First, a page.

Israel sits on the geologically active Syrian-African rift and statistically suffers a major earthquake every century. The last one was in the Galilee on July 11, 1927, in the northern area of the Dead Sea and devastated much of Jerusalem, Jericho, Ramle, Tiberias, and Nablus.
“We can’t predict exactly when the next big earthquake will be,” said Dr. Ran Novitsky Nof, a researcher at the Seismological Division of the Geophysical Institute of Israel, which performs studies and surveys to reduce earthquake risk to the State of Israel. “Sometimes small earthquakes, like the one this morning, presages a bigger one, and sometimes they just release seismic energy (but don’t necessarily indicate a coming bigger one),” he said.
Despite scientists’ inability to predict earthquakes, the Geophysical Institute is working on a network of 120 stations distributed around the country to measure the movements of the earth. These send the data to the institute in real time and could eventually prove useful in predicting the next big earthquake.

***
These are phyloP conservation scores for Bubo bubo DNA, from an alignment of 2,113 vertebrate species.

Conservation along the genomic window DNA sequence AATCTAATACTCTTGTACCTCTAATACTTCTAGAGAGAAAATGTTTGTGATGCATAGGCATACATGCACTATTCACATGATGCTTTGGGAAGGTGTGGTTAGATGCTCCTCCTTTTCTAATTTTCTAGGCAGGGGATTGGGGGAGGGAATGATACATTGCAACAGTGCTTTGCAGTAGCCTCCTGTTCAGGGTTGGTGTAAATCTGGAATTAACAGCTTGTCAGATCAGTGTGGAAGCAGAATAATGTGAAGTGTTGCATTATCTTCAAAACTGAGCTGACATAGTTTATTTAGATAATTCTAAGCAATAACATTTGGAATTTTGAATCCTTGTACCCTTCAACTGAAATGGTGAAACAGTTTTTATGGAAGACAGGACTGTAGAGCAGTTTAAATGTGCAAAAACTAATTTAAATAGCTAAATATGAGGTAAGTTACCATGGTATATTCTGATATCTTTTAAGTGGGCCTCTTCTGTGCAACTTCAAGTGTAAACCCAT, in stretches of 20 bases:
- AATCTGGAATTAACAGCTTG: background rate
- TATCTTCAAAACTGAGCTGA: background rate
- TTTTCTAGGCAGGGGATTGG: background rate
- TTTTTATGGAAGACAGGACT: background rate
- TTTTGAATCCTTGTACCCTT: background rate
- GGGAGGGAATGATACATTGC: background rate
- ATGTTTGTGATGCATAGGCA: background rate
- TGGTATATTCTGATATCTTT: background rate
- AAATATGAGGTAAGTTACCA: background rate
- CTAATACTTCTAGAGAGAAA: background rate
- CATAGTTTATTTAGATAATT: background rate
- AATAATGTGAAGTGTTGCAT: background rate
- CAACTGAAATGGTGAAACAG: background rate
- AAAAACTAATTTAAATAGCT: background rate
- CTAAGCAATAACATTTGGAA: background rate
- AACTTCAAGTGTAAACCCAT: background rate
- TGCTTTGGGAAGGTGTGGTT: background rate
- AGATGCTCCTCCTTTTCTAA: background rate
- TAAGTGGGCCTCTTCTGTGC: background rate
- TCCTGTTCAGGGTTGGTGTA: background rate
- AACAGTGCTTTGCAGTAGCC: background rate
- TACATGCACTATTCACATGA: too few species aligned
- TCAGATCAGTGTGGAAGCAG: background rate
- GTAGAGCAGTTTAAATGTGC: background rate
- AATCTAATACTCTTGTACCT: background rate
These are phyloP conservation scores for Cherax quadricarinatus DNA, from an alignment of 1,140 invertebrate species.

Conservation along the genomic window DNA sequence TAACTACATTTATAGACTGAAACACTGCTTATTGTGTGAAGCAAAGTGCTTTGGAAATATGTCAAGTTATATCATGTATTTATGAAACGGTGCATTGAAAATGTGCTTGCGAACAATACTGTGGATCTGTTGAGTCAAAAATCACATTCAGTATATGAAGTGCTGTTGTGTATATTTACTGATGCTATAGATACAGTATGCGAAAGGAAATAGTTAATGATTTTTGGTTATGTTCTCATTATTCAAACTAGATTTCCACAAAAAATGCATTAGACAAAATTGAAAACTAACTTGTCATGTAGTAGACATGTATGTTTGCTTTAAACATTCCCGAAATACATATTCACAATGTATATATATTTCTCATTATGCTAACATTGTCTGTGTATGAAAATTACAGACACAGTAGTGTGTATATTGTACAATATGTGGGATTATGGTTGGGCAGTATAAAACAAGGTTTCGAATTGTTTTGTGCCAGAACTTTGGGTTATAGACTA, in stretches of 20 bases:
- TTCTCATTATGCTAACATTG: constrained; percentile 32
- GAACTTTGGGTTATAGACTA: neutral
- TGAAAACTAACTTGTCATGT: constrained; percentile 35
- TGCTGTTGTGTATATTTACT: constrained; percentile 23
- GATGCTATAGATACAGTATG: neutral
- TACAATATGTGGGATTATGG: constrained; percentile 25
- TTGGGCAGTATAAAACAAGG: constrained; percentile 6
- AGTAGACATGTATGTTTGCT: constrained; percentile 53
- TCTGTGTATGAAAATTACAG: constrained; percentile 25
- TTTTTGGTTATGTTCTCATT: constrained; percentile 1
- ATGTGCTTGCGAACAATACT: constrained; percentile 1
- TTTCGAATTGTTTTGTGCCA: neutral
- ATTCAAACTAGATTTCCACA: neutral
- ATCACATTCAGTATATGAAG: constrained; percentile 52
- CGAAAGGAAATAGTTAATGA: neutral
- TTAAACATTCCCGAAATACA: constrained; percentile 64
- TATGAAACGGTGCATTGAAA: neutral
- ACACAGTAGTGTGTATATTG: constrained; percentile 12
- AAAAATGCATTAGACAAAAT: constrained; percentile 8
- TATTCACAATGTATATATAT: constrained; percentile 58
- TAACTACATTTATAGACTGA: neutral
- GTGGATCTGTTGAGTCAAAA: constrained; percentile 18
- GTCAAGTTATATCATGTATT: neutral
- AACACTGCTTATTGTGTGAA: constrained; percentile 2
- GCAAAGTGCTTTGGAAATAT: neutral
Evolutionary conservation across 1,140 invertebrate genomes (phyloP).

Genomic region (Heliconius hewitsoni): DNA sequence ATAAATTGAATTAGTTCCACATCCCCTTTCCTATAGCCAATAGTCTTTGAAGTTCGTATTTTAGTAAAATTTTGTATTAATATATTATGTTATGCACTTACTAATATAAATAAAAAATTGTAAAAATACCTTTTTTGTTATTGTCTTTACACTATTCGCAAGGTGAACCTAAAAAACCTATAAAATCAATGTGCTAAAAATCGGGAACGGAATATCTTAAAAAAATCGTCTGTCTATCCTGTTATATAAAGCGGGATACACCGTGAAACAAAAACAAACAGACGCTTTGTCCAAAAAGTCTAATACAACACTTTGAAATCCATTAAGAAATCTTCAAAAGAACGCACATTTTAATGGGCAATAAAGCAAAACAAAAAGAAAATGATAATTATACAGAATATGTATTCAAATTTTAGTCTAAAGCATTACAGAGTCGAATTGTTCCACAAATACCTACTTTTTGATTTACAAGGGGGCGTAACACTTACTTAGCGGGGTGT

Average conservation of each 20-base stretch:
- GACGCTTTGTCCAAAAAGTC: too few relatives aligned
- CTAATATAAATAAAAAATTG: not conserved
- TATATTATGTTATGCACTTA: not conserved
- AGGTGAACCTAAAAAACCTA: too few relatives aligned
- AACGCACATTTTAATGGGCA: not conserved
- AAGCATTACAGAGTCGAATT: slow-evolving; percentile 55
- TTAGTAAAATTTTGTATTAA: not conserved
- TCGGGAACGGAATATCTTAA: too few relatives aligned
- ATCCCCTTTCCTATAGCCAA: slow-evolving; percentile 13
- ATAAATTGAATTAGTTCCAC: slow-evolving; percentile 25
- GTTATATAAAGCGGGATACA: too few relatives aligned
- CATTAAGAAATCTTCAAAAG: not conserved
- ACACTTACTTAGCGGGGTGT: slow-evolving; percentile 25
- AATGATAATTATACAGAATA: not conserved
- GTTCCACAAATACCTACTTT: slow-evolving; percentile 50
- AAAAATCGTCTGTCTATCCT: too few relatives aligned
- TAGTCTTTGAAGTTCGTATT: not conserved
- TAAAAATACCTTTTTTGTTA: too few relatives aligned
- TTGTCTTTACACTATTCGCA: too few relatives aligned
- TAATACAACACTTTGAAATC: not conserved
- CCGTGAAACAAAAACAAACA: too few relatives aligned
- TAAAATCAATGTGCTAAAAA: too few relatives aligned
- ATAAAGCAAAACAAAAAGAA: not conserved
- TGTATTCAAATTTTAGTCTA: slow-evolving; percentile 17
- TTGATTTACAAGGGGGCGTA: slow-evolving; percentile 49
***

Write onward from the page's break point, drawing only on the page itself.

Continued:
“We already built one-third of the stations; shortly the net will be operational, “ said Novitsky Nof.
The institute has also imported an early-warning system from California that is sensitive to fast seismic waves and sends warning signals to civil authorities. But he repeated that scientists have yet to unlock the secret to predicting shifts in the earth’s tectonic plates.
“We are working to adapt the system to Israel,” explained Novitsky Nof. “Such a warning could help (people) prepare. These systems will certainly help, but the simple fact is that science does not yet have the ability to predict earthquakes.”
Written by Mara Vigevani/TPS • Photo by Anav Silverman/TPS